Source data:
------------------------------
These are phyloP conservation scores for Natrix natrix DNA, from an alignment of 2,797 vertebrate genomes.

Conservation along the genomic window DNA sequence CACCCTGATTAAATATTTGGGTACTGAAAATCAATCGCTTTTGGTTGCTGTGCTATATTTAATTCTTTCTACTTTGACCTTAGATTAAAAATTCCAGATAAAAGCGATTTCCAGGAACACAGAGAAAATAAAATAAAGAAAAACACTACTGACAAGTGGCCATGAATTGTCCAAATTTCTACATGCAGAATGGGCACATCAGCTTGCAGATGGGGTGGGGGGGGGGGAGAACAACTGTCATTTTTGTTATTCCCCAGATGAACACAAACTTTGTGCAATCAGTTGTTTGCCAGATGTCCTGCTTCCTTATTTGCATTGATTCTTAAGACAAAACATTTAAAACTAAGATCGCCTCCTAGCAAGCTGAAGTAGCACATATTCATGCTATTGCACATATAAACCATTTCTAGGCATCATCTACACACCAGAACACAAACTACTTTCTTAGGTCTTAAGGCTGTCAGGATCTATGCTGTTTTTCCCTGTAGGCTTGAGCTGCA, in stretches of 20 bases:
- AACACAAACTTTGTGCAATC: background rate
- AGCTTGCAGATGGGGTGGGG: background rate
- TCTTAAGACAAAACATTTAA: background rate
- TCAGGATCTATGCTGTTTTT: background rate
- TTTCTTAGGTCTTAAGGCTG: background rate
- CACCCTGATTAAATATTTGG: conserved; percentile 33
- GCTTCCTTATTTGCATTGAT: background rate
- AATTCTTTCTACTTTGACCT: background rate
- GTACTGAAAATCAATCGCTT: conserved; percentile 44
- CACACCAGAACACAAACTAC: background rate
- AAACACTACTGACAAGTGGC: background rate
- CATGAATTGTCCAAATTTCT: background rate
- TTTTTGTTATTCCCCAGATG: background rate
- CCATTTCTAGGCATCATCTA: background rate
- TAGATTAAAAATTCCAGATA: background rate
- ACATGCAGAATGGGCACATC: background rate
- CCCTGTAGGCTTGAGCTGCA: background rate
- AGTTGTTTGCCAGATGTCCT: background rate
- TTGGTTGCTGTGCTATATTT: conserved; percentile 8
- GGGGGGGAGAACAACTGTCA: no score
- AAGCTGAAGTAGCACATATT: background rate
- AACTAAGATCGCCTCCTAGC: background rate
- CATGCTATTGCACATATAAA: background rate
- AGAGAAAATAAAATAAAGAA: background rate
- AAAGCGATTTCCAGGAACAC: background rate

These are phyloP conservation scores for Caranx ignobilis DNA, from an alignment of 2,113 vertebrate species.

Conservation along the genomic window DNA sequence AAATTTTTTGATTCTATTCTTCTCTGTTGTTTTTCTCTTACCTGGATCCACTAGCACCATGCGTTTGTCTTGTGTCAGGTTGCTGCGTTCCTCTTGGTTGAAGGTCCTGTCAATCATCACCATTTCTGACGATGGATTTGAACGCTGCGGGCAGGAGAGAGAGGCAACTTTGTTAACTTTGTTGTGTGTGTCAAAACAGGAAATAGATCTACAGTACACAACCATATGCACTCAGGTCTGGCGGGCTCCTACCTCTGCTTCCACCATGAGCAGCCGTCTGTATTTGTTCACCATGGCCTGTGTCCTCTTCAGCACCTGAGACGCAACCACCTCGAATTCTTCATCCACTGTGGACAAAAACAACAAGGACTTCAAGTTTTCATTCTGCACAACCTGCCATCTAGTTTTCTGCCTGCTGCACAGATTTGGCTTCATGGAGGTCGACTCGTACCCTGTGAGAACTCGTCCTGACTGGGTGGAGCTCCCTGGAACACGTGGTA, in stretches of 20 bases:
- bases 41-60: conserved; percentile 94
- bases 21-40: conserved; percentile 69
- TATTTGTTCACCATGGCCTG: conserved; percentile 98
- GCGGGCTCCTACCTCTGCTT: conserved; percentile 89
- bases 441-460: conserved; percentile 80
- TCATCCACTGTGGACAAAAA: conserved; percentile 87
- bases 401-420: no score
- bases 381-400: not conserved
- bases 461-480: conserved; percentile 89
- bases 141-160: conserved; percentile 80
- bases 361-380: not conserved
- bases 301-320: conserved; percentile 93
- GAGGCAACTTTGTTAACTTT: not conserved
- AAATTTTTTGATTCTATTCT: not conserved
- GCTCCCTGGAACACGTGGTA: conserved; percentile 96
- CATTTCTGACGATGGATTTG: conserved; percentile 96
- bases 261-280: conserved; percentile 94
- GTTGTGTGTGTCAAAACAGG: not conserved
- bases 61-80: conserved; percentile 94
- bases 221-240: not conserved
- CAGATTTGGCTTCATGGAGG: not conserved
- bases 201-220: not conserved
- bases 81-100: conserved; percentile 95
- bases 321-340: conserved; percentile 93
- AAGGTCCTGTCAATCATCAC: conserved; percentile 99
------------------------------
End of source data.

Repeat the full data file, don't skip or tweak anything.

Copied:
These are phyloP conservation scores for Natrix natrix DNA, from an alignment of 2,797 vertebrate genomes.

Conservation along the genomic window DNA sequence CACCCTGATTAAATATTTGGGTACTGAAAATCAATCGCTTTTGGTTGCTGTGCTATATTTAATTCTTTCTACTTTGACCTTAGATTAAAAATTCCAGATAAAAGCGATTTCCAGGAACACAGAGAAAATAAAATAAAGAAAAACACTACTGACAAGTGGCCATGAATTGTCCAAATTTCTACATGCAGAATGGGCACATCAGCTTGCAGATGGGGTGGGGGGGGGGGAGAACAACTGTCATTTTTGTTATTCCCCAGATGAACACAAACTTTGTGCAATCAGTTGTTTGCCAGATGTCCTGCTTCCTTATTTGCATTGATTCTTAAGACAAAACATTTAAAACTAAGATCGCCTCCTAGCAAGCTGAAGTAGCACATATTCATGCTATTGCACATATAAACCATTTCTAGGCATCATCTACACACCAGAACACAAACTACTTTCTTAGGTCTTAAGGCTGTCAGGATCTATGCTGTTTTTCCCTGTAGGCTTGAGCTGCA, in stretches of 20 bases:
- AACACAAACTTTGTGCAATC: background rate
- AGCTTGCAGATGGGGTGGGG: background rate
- TCTTAAGACAAAACATTTAA: background rate
- TCAGGATCTATGCTGTTTTT: background rate
- TTTCTTAGGTCTTAAGGCTG: background rate
- CACCCTGATTAAATATTTGG: conserved; percentile 33
- GCTTCCTTATTTGCATTGAT: background rate
- AATTCTTTCTACTTTGACCT: background rate
- GTACTGAAAATCAATCGCTT: conserved; percentile 44
- CACACCAGAACACAAACTAC: background rate
- AAACACTACTGACAAGTGGC: background rate
- CATGAATTGTCCAAATTTCT: background rate
- TTTTTGTTATTCCCCAGATG: background rate
- CCATTTCTAGGCATCATCTA: background rate
- TAGATTAAAAATTCCAGATA: background rate
- ACATGCAGAATGGGCACATC: background rate
- CCCTGTAGGCTTGAGCTGCA: background rate
- AGTTGTTTGCCAGATGTCCT: background rate
- TTGGTTGCTGTGCTATATTT: conserved; percentile 8
- GGGGGGGAGAACAACTGTCA: no score
- AAGCTGAAGTAGCACATATT: background rate
- AACTAAGATCGCCTCCTAGC: background rate
- CATGCTATTGCACATATAAA: background rate
- AGAGAAAATAAAATAAAGAA: background rate
- AAAGCGATTTCCAGGAACAC: background rate

These are phyloP conservation scores for Caranx ignobilis DNA, from an alignment of 2,113 vertebrate species.

Conservation along the genomic window DNA sequence AAATTTTTTGATTCTATTCTTCTCTGTTGTTTTTCTCTTACCTGGATCCACTAGCACCATGCGTTTGTCTTGTGTCAGGTTGCTGCGTTCCTCTTGGTTGAAGGTCCTGTCAATCATCACCATTTCTGACGATGGATTTGAACGCTGCGGGCAGGAGAGAGAGGCAACTTTGTTAACTTTGTTGTGTGTGTCAAAACAGGAAATAGATCTACAGTACACAACCATATGCACTCAGGTCTGGCGGGCTCCTACCTCTGCTTCCACCATGAGCAGCCGTCTGTATTTGTTCACCATGGCCTGTGTCCTCTTCAGCACCTGAGACGCAACCACCTCGAATTCTTCATCCACTGTGGACAAAAACAACAAGGACTTCAAGTTTTCATTCTGCACAACCTGCCATCTAGTTTTCTGCCTGCTGCACAGATTTGGCTTCATGGAGGTCGACTCGTACCCTGTGAGAACTCGTCCTGACTGGGTGGAGCTCCCTGGAACACGTGGTA, in stretches of 20 bases:
- bases 41-60: conserved; percentile 94
- bases 21-40: conserved; percentile 69
- TATTTGTTCACCATGGCCTG: conserved; percentile 98
- GCGGGCTCCTACCTCTGCTT: conserved; percentile 89
- bases 441-460: conserved; percentile 80
- TCATCCACTGTGGACAAAAA: conserved; percentile 87
- bases 401-420: no score
- bases 381-400: not conserved
- bases 461-480: conserved; percentile 89
- bases 141-160: conserved; percentile 80
- bases 361-380: not conserved
- bases 301-320: conserved; percentile 93
- GAGGCAACTTTGTTAACTTT: not conserved
- AAATTTTTTGATTCTATTCT: not conserved
- GCTCCCTGGAACACGTGGTA: conserved; percentile 96
- CATTTCTGACGATGGATTTG: conserved; percentile 96
- bases 261-280: conserved; percentile 94
- GTTGTGTGTGTCAAAACAGG: not conserved
- bases 61-80: conserved; percentile 94
- bases 221-240: not conserved
- CAGATTTGGCTTCATGGAGG: not conserved
- bases 201-220: not conserved
- bases 81-100: conserved; percentile 95
- bases 321-340: conserved; percentile 93
- AAGGTCCTGTCAATCATCAC: conserved; percentile 99